As you progress through your program, you’ll have more specialized courses in either mechanical engineering or aerospace engineering. These courses will cover aspects of both aeronautical and astronautical principles. Take this time to decide which specialty you would like to pursue. While it is not mandatory for most programs to declare a specialty, making this decision will empower you to focus on your field of study and gain access to more niche opportunities. All aerospace engineering programs are accredited by ABET.

 

In college, you may also want to find an internship to give you some more hands-on experience. There may also be some on-campus STEM organizations that you can join and work with other STEM majors to learn from them and collaborate on projects. Again, engineering courses are models of application-based learning. So, don’t be shy to reach out to your peers or professors for aid on creating a passion project or special experiment outside of the classroom! 

 

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Graduate School

 

After completing your undergraduate degree, you could choose to pursue a master’s degree. The advantages of these programs include a more formal advanced education, more specialized courses, and degree pathways, and more time to explore an aerospace specialty. This opportunity could help prepare you for a career in academia or to differentiate yourself from others searching for the same jobs as you. In some cases, a graduate degree could also aid you in securing a higher-level position when entering the field.

 

Work Experience

 

Some colleges will partner with local businesses to let their students gain some practical experience while they earn their degrees. While many aerospace engineering positions will require years of work experience, there will be entry-level positions where you can start and begin learning from others around you. Engineering fields tend to be collaborative environments, so don’t be afraid to send out your resume because oftentimes you can learn specialized skills or knowledge on the job!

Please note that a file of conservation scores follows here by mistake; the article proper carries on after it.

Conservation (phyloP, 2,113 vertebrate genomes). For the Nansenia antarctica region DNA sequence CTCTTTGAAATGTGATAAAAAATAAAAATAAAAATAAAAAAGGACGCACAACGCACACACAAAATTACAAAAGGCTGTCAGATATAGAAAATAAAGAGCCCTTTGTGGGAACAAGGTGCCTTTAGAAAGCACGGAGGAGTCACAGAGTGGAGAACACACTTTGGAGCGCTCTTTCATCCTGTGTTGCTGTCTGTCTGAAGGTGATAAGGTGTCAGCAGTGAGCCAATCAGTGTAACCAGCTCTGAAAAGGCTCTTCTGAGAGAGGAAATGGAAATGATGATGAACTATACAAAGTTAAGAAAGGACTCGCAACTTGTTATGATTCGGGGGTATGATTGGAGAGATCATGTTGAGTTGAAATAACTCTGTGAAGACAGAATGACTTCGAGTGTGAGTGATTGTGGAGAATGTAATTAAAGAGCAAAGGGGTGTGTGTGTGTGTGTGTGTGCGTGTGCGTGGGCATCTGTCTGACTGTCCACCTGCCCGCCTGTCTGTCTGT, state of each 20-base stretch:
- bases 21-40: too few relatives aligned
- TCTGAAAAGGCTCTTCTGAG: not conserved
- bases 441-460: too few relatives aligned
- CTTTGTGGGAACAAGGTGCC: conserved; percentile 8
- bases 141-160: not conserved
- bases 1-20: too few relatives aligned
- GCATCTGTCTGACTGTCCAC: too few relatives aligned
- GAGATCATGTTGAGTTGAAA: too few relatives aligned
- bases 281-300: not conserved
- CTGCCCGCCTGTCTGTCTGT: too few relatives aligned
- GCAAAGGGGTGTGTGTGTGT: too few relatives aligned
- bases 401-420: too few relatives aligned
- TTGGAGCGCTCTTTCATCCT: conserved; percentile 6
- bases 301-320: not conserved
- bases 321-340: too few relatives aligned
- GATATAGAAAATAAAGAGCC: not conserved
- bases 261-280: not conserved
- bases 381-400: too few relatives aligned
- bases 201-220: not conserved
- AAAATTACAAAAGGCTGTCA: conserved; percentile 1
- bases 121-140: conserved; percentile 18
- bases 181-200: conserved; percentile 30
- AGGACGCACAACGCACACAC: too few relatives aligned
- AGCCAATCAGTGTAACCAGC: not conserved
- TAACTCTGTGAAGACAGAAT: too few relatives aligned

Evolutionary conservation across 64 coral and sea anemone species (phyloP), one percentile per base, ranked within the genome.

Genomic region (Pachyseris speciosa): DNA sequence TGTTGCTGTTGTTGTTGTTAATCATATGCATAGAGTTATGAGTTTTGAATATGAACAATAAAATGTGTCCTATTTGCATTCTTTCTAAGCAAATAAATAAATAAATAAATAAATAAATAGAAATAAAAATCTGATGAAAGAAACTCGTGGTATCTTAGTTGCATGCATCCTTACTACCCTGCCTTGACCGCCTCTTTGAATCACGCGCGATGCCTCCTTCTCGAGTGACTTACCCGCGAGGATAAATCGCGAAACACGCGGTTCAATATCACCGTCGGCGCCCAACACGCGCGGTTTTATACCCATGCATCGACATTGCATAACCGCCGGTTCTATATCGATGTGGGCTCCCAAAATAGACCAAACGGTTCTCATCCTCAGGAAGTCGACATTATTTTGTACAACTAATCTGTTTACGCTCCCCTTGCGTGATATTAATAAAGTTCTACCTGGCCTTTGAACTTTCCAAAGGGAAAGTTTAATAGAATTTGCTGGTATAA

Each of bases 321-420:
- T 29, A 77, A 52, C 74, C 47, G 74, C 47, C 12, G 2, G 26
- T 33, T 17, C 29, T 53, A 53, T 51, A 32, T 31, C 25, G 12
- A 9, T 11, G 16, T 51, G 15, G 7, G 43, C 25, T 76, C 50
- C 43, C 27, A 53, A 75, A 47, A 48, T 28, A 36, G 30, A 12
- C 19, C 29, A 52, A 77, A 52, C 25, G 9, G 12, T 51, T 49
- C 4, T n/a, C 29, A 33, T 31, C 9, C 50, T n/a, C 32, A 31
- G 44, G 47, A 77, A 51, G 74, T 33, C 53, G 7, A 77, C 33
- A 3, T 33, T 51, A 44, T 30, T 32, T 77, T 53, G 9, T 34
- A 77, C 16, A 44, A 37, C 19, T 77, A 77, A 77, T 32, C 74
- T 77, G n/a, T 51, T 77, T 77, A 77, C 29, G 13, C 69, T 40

Additional Training

 

Entry-level positions for aerospace engineers usually do not require extra licensing. However, as you progress in your career, you may need some additional training. For example, if you want to be more of a leader in your organization, you could work toward getting a Professional Engineering (PE) license. If you’re a PE, you have the baseline qualifications to lead and manage other engineers. The general requirements for the PE license include:

 

  • Passing the Fundamentals of Engineering exam
  • Passing the Professional Engineering exam
  • A bachelor’s degree from an ABET-accredited engineering program
  • Around four years of relevant work experience

 

The first exam, Fundamentals of Engineering, can be taken shortly after you graduate college. It would be prudent to take the Professional Engineering exam once you have the appropriate work experience under your belt. Requirements can vary by state, so make sure to check with your state-specific guidelines to ensure you have all the requirements met. Additionally, some states may require you to take continuing education in order to maintain your license.

 

Final Thoughts

 

Aerospace engineering can be a challenging field to enter, but it’s an immensely rewarding career path. The field is projected to grow by 3% in the next few years; which demonstrates its potential and value in our economy. This demand will continue to rise as aviation companies move towards more sustainable business and production models, and as space travel continues to advance.

 

Rachel Swearingen
Content Writer

Short Bio
Rachel has worked to develop college courses for many higher-ed institutions and also taught high school English for a while. She's now using her knowledge to help students who are looking for information online. When she isn't writing, she's busy with her two kids and supporting the Tampa Bay Lightning (Go Bolts)!